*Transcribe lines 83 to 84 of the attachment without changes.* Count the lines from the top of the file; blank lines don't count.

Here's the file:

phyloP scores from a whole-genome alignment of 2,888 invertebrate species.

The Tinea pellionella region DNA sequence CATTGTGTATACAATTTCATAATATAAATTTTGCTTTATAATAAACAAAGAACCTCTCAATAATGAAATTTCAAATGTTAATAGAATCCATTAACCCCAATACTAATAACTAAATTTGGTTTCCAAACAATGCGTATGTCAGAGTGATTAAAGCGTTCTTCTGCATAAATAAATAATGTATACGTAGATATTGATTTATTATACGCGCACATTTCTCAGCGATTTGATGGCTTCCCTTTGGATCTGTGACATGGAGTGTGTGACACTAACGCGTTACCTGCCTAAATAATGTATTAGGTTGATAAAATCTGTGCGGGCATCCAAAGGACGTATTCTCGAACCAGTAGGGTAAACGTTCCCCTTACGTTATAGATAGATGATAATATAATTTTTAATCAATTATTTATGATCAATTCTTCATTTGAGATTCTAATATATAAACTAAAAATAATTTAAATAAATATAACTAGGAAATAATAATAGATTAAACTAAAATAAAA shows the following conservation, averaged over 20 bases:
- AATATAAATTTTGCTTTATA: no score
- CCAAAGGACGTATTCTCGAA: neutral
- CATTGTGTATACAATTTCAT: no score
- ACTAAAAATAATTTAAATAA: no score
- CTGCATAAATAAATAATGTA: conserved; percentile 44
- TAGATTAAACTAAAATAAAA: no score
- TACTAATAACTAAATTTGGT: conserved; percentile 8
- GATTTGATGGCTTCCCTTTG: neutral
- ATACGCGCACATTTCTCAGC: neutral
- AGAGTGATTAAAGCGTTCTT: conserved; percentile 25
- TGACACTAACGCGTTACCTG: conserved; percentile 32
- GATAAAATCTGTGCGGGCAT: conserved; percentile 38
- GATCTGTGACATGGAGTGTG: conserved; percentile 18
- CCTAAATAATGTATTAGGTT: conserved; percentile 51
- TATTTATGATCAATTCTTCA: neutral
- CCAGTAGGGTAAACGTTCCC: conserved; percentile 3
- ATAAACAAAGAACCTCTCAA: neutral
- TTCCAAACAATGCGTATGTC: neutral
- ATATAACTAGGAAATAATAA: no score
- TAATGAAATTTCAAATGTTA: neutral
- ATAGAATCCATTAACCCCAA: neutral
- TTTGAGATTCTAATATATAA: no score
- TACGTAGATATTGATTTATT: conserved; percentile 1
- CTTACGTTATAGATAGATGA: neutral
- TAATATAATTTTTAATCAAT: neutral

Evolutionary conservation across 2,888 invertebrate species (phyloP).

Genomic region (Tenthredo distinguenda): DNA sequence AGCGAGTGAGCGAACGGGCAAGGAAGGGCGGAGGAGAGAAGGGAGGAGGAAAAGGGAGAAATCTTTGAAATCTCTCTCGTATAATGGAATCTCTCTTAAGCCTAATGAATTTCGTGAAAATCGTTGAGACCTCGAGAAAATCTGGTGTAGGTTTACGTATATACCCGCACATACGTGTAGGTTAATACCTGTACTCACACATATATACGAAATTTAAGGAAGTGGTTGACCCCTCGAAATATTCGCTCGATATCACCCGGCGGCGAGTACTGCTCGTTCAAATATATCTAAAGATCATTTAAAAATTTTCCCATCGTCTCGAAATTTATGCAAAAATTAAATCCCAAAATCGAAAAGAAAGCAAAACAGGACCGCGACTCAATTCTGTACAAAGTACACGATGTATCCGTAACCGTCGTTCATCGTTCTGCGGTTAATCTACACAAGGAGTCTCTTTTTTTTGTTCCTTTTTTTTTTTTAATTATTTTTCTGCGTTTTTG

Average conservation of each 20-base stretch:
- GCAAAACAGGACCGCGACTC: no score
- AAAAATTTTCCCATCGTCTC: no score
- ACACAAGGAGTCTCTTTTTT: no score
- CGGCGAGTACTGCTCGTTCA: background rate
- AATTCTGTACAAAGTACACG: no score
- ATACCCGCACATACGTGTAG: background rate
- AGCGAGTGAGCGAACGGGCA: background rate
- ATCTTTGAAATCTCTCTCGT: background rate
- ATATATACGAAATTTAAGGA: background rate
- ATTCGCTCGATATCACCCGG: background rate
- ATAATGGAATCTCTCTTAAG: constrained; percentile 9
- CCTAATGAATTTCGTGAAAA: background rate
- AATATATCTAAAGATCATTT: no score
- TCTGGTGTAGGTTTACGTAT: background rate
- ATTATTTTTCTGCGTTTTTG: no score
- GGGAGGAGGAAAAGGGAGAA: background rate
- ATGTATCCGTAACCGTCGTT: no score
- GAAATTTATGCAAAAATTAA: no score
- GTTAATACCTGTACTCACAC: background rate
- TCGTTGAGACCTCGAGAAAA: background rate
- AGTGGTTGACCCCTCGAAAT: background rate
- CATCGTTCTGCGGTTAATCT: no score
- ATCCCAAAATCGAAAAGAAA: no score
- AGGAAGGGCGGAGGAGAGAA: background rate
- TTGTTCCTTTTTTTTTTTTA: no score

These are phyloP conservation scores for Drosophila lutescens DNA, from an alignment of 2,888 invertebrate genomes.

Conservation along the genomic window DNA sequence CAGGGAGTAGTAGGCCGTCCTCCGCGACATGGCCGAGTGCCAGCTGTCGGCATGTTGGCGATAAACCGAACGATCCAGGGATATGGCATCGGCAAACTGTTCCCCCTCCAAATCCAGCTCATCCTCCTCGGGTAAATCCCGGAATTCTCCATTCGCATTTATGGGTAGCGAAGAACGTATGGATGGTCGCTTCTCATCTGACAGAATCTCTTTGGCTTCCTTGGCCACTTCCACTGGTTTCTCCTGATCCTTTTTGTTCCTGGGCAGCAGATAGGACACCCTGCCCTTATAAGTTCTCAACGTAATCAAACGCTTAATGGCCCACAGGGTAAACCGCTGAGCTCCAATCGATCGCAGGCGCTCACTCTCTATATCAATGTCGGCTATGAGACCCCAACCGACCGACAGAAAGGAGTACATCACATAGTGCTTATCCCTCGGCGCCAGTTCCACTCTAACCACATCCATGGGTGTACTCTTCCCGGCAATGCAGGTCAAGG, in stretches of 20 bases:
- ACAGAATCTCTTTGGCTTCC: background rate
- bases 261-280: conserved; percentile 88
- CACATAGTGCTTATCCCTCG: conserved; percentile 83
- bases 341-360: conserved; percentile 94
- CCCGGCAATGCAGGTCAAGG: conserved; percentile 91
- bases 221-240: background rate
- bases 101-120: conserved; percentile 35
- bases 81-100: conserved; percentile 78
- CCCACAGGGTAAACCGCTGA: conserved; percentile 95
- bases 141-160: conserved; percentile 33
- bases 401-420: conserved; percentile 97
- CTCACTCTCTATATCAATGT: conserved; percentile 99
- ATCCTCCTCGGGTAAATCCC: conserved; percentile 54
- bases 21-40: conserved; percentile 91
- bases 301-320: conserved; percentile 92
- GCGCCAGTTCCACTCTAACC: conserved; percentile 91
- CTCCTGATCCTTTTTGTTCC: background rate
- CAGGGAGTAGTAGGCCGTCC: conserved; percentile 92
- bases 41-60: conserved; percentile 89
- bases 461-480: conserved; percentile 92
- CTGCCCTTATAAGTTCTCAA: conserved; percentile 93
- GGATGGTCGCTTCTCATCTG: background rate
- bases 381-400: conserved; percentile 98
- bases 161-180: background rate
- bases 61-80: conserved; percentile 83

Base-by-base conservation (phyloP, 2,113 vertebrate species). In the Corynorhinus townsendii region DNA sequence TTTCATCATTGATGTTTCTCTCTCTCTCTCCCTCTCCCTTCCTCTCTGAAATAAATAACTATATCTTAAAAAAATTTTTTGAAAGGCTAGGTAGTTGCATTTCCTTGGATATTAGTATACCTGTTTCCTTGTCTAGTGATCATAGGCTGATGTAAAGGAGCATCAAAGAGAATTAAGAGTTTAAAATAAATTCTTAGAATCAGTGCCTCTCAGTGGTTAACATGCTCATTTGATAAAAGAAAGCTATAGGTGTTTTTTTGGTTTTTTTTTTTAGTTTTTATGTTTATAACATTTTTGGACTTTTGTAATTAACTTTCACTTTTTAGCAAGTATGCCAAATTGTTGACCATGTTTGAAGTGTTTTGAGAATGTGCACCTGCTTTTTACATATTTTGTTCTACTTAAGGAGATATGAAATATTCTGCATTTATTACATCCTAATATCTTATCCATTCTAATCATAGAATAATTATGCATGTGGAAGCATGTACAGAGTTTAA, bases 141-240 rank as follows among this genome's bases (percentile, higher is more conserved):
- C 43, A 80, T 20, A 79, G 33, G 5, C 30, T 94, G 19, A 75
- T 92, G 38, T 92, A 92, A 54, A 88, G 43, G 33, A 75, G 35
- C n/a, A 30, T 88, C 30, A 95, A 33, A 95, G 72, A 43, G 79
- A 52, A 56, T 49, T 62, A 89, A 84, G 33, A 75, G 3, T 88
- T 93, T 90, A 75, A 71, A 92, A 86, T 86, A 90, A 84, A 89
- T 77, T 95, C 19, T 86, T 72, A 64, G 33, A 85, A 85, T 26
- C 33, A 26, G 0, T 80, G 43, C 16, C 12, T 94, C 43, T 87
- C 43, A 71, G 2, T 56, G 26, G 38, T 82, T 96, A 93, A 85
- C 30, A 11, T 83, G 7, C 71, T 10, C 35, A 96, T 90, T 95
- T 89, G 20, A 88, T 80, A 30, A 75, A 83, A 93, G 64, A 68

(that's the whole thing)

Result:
Base-by-base conservation (phyloP, 2,113 vertebrate species). In the Corynorhinus townsendii region DNA sequence TTTCATCATTGATGTTTCTCTCTCTCTCTCCCTCTCCCTTCCTCTCTGAAATAAATAACTATATCTTAAAAAAATTTTTTGAAAGGCTAGGTAGTTGCATTTCCTTGGATATTAGTATACCTGTTTCCTTGTCTAGTGATCATAGGCTGATGTAAAGGAGCATCAAAGAGAATTAAGAGTTTAAAATAAATTCTTAGAATCAGTGCCTCTCAGTGGTTAACATGCTCATTTGATAAAAGAAAGCTATAGGTGTTTTTTTGGTTTTTTTTTTTAGTTTTTATGTTTATAACATTTTTGGACTTTTGTAATTAACTTTCACTTTTTAGCAAGTATGCCAAATTGTTGACCATGTTTGAAGTGTTTTGAGAATGTGCACCTGCTTTTTACATATTTTGTTCTACTTAAGGAGATATGAAATATTCTGCATTTATTACATCCTAATATCTTATCCATTCTAATCATAGAATAATTATGCATGTGGAAGCATGTACAGAGTTTAA, bases 141-240 rank as follows among this genome's bases (percentile, higher is more conserved):
- C 43, A 80, T 20, A 79, G 33, G 5, C 30, T 94, G 19, A 75